Isa. lxvi. 2.

they that hunger and thirst after righteousness, for they shall be filled" but not those that hunger and thirst after our corn and cattle, houses and land, for conscience sake. "And blessed are you," says Christ," when men shall revile and persecute you," &c. Then not those that revile and persecute others that are sober and harmless: not one blessing to the conscience-hunting doctrine and practice of him, that devours the widows and orphans for religion. Were men inwardly and truly religious, they would have so low an opinion of themselves, so tender a regard to mankind, so great an awe of Almighty God, as that none of these froward passions would have any sway with them. But the mischief is, unmortified passions pretend to religion; a proud, impatient, arrogant mind would promote it; than which, nothing of man is more remote from it; mistaking the very nature and end of Christ's peaceable religion; which, if the apostle James says true, is "to visit the fatherless and widow," and keep ourselves unspotted of the world." But, on the contrary, they turn widow and fatherless out of house and home, and spot themselves with the cruelty and injustice of usurping their poor patrimony, the bread of their lives, and sustenance of their natures: such men as these are void of natural affection; their religion has no bowels, or they are without mercy in the profession of it; which is the reverse of true religion, that makes us "love enemies, do good to them that hate us, and pray for them that despitefully use us;" and so much stronger, in souls truly religious, is the power of love to mankind than any self-revenging passion, that, from an humble and serious reflection upon the mercies and goodness of God to them, they do not only suppress any rising of heart against their persecutors (much more against peaceable dissenters) but, with much softness and charity, commiserate their ignorance and anger; offering to inform them, and praying that they may be forgiven. This is to be religious; and therefore those that persecute for religion any ways, are irreligious.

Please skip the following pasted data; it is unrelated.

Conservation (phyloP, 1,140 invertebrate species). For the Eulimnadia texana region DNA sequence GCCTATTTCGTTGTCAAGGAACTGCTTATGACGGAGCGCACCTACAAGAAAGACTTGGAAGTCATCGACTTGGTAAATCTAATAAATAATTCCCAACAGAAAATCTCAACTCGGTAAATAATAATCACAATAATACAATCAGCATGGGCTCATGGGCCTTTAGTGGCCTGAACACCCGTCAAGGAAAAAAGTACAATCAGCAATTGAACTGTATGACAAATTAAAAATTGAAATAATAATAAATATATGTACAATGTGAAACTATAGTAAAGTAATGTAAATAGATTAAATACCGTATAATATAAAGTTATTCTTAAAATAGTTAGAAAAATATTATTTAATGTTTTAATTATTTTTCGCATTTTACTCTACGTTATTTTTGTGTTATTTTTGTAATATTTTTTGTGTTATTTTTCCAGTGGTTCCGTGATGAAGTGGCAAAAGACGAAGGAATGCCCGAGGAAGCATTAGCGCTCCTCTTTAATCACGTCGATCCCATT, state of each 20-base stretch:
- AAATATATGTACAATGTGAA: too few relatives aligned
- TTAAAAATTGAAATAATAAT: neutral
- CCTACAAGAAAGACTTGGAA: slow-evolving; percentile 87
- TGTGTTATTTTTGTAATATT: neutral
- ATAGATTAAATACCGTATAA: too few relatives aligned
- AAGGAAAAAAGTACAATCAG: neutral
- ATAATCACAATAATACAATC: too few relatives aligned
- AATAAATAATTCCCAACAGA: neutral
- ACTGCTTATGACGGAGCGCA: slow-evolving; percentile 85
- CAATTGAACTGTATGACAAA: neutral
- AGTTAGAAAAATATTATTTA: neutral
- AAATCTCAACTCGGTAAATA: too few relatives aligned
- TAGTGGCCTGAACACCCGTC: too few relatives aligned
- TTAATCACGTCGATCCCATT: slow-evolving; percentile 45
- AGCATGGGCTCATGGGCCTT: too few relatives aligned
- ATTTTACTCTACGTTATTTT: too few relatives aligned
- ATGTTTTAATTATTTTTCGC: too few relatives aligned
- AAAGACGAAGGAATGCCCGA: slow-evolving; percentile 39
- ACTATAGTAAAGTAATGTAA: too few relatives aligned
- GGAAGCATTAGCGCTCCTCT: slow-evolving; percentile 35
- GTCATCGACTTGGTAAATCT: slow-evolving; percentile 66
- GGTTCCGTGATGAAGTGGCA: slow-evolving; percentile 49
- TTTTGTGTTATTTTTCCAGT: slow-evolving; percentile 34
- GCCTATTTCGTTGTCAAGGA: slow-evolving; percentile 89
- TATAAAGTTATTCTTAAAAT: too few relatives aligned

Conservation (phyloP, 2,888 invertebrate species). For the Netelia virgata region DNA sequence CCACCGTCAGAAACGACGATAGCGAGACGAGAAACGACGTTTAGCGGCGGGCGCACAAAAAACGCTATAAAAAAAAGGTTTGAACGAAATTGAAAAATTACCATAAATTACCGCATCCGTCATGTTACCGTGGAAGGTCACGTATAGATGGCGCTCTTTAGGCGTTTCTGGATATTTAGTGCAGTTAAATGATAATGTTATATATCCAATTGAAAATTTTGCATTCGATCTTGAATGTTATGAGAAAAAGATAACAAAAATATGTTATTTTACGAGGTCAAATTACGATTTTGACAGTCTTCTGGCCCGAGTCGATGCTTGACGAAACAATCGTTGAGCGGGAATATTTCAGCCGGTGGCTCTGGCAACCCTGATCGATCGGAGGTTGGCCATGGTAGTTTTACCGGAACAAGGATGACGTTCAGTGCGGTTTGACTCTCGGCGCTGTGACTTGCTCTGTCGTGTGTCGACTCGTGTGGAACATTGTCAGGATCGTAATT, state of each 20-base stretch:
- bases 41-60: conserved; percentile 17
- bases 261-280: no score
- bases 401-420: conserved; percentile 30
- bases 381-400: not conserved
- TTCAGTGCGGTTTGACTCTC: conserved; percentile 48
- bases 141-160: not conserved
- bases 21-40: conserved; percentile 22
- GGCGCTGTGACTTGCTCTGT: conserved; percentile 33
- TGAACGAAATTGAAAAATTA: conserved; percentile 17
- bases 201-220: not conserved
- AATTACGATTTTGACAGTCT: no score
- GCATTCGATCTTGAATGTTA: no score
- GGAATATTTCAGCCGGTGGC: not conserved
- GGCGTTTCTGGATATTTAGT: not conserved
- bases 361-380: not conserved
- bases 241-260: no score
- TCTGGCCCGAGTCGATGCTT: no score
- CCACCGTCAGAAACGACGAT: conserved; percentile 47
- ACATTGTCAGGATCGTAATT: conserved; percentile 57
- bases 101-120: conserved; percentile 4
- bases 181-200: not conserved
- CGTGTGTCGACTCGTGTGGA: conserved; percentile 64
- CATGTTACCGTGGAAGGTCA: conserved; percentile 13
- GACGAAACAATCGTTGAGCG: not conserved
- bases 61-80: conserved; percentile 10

II. The next cause of persecution, is the gross but general mistake which people are under concerning the nature of the church and kingdom of Christ: for the lamentable worldliness of men's minds hath put them upon those carnal constructions which have made way for all the external coercion and violence, used by bad and suffered by good men, on the score of religion, from the beginning. And no wonder if ordinary persons stumble upon this construction, when the disciples of Jesus showed themselves so ill-read in the mysteries of his kingdom, that after all the intimacy they + Mat. v. 44.

* James i., 27.

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had had with him, they refrained not to ask, "When shall the kingdom be restored to Israel?" They looked abroad, had a worldly idea in their minds; Jews-like, they waited for external deliverance from the power of the Romans, rather than an internal salvation from the dominion of Satan; and interpreted those words to worldly loss and freedom, which did relate to the loss and redemption of the soul: but Jesus taught them better things; yet so, as not to deny or flatly discourage and rebuke them; for that, though true, might have been more at that time, than they could have borne; therefore he winds off with them upon the time and the season of the thing; knowing that the time was at hand, that they should be better taught and satisfied of the nature of his kingdom, unto which he referred them. "When the Spirit of Truth comes, it shall lead you into all truth,”* &c.